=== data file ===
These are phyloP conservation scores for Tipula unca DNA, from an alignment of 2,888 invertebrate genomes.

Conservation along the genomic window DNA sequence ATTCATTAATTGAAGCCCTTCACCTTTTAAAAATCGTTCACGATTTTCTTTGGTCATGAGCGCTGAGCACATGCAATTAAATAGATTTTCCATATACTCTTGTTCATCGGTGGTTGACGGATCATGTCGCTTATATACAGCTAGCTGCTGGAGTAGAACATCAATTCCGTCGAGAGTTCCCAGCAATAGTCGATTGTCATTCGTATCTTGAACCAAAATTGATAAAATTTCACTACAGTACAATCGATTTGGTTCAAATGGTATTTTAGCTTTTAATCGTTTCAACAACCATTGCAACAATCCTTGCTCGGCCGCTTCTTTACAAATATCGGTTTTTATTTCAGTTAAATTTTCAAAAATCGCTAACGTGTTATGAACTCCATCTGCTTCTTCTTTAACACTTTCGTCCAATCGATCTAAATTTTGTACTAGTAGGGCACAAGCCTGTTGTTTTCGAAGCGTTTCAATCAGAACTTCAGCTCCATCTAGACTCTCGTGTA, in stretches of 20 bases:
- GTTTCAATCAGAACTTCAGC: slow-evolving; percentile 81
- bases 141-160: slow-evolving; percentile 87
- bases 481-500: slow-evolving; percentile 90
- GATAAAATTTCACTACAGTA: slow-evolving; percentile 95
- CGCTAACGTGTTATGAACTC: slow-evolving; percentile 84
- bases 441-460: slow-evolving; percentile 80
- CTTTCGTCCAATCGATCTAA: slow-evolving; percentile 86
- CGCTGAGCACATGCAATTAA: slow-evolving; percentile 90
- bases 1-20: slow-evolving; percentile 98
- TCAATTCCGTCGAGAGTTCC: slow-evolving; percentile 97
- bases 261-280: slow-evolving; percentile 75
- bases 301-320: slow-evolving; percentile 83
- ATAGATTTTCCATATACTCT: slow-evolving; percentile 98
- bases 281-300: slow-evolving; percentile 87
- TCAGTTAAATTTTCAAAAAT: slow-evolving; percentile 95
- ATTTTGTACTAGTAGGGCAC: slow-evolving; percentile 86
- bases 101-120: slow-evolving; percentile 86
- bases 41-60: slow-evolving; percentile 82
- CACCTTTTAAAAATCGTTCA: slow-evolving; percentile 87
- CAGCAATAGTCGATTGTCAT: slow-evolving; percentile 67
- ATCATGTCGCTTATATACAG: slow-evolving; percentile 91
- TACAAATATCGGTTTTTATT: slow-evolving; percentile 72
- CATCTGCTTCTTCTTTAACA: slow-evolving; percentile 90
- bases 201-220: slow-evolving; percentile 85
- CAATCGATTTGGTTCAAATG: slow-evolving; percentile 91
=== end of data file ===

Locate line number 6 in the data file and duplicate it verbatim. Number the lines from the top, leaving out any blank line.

- GATAAAATTTCACTACAGTA: slow-evolving; percentile 95